By Mark V. Abrahams, Arnold Sutterlin
Animal Behaviour, Volume 58, Issue 5, November 1999, Pages 933-942, ISSN 0003-3472, DOI: 10.1006/anbe.1999.1229.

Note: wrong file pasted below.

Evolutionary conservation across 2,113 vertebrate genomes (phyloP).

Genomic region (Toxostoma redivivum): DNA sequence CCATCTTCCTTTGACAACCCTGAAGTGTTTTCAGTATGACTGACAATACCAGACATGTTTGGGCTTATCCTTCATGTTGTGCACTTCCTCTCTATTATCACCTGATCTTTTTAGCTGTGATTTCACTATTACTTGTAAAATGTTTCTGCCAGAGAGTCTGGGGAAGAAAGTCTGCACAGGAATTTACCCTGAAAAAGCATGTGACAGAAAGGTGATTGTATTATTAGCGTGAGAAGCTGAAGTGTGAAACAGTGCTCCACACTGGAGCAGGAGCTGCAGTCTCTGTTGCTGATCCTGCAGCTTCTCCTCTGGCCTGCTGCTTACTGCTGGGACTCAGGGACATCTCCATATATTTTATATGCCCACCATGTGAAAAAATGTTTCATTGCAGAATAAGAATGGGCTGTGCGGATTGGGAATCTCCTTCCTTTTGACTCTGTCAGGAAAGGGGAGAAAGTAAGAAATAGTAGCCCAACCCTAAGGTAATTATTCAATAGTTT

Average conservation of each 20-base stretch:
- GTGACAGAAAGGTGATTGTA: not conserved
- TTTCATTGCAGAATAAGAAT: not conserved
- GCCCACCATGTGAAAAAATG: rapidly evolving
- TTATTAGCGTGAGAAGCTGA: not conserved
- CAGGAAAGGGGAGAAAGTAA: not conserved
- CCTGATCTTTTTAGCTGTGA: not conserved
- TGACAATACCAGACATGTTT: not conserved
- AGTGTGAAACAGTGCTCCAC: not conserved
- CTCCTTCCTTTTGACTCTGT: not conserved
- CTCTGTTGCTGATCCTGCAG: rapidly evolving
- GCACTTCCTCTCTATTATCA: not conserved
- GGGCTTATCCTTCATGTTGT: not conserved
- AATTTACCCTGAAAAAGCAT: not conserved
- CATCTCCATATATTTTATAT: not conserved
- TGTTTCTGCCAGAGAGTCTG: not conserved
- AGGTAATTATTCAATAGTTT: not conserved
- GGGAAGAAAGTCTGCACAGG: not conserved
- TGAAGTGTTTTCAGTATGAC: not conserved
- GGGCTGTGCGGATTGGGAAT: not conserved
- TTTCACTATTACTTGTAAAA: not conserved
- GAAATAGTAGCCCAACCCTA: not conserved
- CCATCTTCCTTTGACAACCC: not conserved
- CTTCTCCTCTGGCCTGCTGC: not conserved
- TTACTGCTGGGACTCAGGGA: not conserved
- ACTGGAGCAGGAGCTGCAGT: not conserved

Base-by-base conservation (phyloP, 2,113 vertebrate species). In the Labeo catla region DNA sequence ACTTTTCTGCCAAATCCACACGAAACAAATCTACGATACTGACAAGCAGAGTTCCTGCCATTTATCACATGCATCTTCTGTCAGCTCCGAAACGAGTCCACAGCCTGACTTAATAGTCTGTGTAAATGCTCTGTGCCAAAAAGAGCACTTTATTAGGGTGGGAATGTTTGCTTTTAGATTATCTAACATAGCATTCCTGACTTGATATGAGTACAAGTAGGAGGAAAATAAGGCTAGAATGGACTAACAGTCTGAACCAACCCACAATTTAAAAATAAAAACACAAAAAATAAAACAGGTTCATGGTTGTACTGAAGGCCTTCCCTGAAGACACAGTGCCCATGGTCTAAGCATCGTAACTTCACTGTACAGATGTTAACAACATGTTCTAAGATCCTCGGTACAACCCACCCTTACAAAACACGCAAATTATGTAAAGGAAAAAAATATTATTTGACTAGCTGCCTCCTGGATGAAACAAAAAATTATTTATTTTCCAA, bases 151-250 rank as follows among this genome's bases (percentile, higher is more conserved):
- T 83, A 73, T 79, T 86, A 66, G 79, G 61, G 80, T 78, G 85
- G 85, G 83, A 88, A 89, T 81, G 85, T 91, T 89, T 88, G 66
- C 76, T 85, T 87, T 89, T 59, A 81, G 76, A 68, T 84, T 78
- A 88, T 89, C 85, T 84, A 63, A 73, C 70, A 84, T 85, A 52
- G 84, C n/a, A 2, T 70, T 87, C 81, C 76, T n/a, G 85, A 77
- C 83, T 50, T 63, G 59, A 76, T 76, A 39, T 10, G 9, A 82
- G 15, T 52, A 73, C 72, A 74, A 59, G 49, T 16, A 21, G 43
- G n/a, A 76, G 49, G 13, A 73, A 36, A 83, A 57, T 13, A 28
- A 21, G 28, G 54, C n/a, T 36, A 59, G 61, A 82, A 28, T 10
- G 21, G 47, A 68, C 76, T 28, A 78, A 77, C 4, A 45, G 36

Growth rate has been established as a key parameter influencing foraging decisions involving the risk of predation. Through genetic manipulation, transgenic salmon bred to contain and transmit a growth hormone transgene are able to achieve growth rates significantly greater than those of unmanipulated salmon. Using such growth-enhanced transgenic Atlantic salmon, we directly tested the hypothesis that relative growth rates should be correlated with willingness to risk exposure to a predator. We used size-matched transgenic and control salmon in two experiments where these fish could either feed in safety, or in the presence of the predator. The first experiment constrained the predator behind a Plexiglas partition (no risk of mortality), the second required the fish to feed in the same compartment as the predator (a finite risk of mortality). During these experiments, transgenic salmon had rates of consumption that were approximately five times that of the control fish and rates of movement approximately double that of controls. Transgenic salmon also spent significantly more time feeding in the presence of the predator, and consumed absolutely more food at that location. When there was a real risk of mortality, control fish almost completely avoided the dangerous location. Transgenic fish continued to feed at this location, but at a reduced level. These data demonstrate that the growth enhancement associated with the transgenic manipulation increases the level of risk these fish are willing to incur while foraging. If the genetic manipulation necessary to increase growth rates is achievable through evolutionary change, these experiments suggest that growth rates of Atlantic salmon may be optimized by the risk of predation.

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